Forgive me for interrupting KinderComics' coverage of children's and young adult comics to report on something else (albeit something related) that is near and dear to my heart:
The 2018 officer elections for the Comics Studies Society ended last week, and I want to congratulate new CSS Board officers Colin Beineke, Leah Misemer, and Matt Smith, the newly reelected Nhora Serrano, the newly appointed Samantha Langsdale, and a new slate of Graduate Student Caucus officers including Bryan Bove, Biz Nijdam, Adrienne Resha, and Hanah Stiverson! Here is the full roster of the CSS Board at present:
Thanks to outgoing Member at Large Christy Blanch and outgoing Social Strategist and original Web Editor A. David Lewis! Thanks also to new VP Matt Smith for his two years of service as a Member at Large. (And thanks to emeritus founding officers Corey Creekmur, Brian Cremins, Rebecca Wanzo, and Qiana Whitted, who were part of the very first Board elected in late 2014.)
You may notice that I'm the "Immediate Past President," which means that, yes, after several years on the job, I have stepped down from the Presidency and been succeeded by the very capable, tireless, and inspiring Carol Tilley! Carol is now spearheading plans for our first CSS conference, Mind the Gaps, to be held this August 9-11 at the University of Illinois at Urbana-Champaign. This innovative, forward-looking conference will include nearly fifty sessions, more than 140 program participants, and an array of special events—check it out!
Per the CSS bylaws, I'll be serving on the Board for one more year, though no longer in a leading role. It has been my pleasure, and a source of great pride, to preside over the founding and early development of the CSS, and to work with such talented colleagues to envision and help ensure the future of Comics Studies. And it is my very great pleasure to pass the torch to Carol and all those who will come after.
FYI, the CSS is a professional association and learned society for comics scholars, dedicated to (as our official mission statement says) "promoting the critical study of comics, improving comics teaching, and engaging in open and ongoing conversations about the comics world." The Society "celebrates and seeks to foster diversity in comics studies, including diversity in scholarly discipline, career position, job niche, and cultural and personal identity." Readers, if you're passionate about comics studies but don't know the CSS, I urge you to check us out—and feel free to contact me via this blog if you have questions!
PS. As of yesterday, May 21, the CSS has just announced the winners of its inaugural prizes for scholarly writing:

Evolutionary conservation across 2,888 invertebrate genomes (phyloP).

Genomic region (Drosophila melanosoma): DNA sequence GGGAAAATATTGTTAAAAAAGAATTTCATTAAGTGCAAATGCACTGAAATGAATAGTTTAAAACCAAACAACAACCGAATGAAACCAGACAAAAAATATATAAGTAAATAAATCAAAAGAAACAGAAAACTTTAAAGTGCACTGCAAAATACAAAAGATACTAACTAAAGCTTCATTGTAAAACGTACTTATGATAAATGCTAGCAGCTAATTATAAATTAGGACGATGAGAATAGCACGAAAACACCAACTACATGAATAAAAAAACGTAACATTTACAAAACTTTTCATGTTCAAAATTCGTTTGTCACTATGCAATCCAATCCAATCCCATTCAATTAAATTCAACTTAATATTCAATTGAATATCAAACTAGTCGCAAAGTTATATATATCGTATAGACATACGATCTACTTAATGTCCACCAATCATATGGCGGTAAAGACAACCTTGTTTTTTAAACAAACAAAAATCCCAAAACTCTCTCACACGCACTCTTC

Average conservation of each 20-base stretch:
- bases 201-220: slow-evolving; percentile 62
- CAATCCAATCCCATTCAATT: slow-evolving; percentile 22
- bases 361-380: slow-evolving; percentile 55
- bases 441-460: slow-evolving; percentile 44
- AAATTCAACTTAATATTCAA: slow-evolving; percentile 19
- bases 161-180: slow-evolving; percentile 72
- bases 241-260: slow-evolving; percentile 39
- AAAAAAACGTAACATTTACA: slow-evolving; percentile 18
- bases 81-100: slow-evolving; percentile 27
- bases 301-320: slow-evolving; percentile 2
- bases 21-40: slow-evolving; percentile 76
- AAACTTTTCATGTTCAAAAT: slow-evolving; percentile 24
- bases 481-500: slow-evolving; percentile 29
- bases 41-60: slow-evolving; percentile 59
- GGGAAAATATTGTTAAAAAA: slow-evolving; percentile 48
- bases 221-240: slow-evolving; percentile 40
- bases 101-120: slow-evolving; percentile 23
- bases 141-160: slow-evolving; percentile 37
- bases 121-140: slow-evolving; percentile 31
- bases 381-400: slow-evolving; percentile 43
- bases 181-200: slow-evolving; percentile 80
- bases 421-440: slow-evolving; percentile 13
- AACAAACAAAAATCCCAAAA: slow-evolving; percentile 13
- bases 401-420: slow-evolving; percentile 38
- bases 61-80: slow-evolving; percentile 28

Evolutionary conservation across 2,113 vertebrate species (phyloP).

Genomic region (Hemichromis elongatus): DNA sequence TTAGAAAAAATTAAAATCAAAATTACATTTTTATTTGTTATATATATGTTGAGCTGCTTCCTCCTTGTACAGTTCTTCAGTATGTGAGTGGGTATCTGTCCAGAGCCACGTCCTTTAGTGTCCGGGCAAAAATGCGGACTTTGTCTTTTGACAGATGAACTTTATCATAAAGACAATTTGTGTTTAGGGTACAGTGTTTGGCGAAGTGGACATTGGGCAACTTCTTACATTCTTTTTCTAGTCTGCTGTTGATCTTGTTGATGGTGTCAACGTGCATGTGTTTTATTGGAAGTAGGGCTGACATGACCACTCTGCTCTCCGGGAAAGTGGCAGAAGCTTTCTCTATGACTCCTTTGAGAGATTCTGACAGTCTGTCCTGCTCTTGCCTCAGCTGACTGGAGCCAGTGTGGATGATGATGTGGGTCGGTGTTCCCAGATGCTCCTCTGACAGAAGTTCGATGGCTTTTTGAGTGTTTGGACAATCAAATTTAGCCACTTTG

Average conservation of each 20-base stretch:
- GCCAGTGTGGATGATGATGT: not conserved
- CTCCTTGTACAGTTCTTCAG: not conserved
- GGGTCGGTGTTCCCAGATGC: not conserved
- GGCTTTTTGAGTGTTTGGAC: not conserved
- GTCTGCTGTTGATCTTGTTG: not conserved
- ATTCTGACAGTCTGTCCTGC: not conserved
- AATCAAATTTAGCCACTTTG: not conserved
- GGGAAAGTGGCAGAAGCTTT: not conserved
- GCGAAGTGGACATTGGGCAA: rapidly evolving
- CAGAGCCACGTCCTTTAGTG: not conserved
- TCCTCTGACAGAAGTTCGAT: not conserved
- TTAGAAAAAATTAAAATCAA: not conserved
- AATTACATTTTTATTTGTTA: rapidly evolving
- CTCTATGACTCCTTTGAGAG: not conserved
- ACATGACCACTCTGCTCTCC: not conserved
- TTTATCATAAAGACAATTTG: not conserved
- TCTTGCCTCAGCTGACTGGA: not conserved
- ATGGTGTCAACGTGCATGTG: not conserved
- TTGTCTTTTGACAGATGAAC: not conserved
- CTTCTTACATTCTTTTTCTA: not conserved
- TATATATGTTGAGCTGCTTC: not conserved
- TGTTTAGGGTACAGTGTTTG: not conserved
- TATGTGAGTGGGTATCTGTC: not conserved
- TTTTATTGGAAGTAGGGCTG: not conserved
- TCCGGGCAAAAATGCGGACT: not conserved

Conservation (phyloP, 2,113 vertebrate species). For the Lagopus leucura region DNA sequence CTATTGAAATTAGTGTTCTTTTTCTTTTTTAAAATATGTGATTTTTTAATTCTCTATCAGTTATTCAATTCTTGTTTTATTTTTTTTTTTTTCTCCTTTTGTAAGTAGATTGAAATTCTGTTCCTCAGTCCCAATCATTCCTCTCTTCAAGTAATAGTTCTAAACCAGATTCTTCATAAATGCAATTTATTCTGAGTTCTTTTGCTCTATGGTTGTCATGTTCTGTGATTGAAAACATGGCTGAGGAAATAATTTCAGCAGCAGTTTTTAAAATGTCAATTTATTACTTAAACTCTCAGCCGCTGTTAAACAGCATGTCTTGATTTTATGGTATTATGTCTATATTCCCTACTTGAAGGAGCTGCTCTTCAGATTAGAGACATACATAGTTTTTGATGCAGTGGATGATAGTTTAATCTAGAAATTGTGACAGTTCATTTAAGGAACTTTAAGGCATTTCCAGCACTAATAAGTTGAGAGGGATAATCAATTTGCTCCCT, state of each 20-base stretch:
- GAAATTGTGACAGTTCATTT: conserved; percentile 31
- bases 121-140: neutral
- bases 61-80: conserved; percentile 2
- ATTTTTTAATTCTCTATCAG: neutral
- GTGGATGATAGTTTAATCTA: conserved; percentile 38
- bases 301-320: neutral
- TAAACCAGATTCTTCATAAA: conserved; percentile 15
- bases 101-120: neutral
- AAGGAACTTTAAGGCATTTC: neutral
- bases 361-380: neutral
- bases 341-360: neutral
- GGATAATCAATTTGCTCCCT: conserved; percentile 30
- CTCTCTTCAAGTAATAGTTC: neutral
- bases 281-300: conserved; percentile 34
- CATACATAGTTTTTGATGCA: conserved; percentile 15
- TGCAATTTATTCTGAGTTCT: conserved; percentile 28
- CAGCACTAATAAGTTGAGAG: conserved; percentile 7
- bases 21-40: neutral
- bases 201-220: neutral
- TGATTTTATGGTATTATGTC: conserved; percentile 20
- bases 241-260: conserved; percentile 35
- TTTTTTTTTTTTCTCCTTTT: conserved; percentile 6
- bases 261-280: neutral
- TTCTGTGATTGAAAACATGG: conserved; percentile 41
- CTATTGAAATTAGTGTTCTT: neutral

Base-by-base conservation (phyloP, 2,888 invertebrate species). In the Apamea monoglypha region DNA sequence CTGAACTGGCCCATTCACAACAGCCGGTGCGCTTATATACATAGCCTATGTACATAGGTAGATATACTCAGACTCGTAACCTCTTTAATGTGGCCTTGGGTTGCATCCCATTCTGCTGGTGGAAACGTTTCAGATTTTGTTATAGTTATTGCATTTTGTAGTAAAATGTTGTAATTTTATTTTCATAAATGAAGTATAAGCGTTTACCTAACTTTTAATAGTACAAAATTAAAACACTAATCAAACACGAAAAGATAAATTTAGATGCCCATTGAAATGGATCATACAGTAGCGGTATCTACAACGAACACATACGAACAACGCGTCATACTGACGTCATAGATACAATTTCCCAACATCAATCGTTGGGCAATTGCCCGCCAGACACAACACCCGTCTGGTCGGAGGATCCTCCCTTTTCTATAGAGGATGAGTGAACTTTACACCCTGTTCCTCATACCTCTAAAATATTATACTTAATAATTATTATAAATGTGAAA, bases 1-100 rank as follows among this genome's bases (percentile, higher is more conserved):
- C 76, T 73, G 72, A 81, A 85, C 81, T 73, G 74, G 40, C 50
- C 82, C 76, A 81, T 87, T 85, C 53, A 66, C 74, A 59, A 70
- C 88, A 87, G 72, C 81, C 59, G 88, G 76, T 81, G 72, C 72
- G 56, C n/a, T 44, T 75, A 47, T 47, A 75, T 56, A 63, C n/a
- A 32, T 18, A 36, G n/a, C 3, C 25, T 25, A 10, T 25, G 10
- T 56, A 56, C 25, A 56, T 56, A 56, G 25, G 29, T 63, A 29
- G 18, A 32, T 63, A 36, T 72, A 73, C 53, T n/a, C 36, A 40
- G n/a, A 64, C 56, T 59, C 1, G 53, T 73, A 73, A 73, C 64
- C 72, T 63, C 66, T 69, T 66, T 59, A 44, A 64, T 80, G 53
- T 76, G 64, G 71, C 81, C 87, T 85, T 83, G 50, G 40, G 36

The first-ever CSS Book Prize goes to Brannon Costello of Louisiana State University for Neon Visions: The Comics of Howard Chaykin (Louisiana State UP).
The first-ever CSS Article Prize goes to Benoît Crucifix of the University of Liège and UC Louvain for "Cut-Up and Redrawn: Charles Burns's Swipe Files" (Inks 1.3, Fall 2017).
The Chute Award for Best Graduate Student Conference Presentation goes to Alex Smith of the University of Cincinnati for "Breaking Panels: Gay Cartoonists’ Radical Revolt." (Chute Award judges also recognized three honorable mentions: Michael Grifka of the Ohio State University, Maite Urcaregui of UC Santa Barbara, and Andrea Horbinski of UC Berkeley.)
With these awards, the CSS inaugurates a new tradition of prizes awarded by comics scholars to comics scholars. I hope you can join us at our conference in August to witness the official conferral of these prizes!
Graphic Novels for Children and Young Adults: A Collection of Critical Essays. Edited by Michelle Ann Abate and Gwen Athene Tarbox. University Press of Mississippi, 2017. ISBN 978-1496818447. Paperback, 372 pages, $30.
Newsflash! Graphic Novels for Children and Young Adults (2017), edited by Michelle Ann Abate and Gwen Tarbox, and including a score of essays by diverse authors, has just been (re-) released in paperback. It came out last year, but now, at last, I have a softcover copy of my own that I can annotate and mark up in the usual ruthless way. Yes!
This is an essential collection, a landmark in the academic consideration of children's and Young Adult comics. Readers of Gwen's contribution to our Teaching Roundtable may know, or may wish to know, that her post builds on and adds detail to ideas set forth in this book, specifically in her essay, "From Who-villle to Hereville: Integrating Graphic Novels into an Undergraduate Children's Literature Course." Also, Roundtable participant Joe Sutliff Sanders has an essay in the book on children's digital comics!
I haven't quite figured out how to teach English 392 yet, but I do know that this is going to be one of the required texts.
See Hatfield, comics and children's culture scholar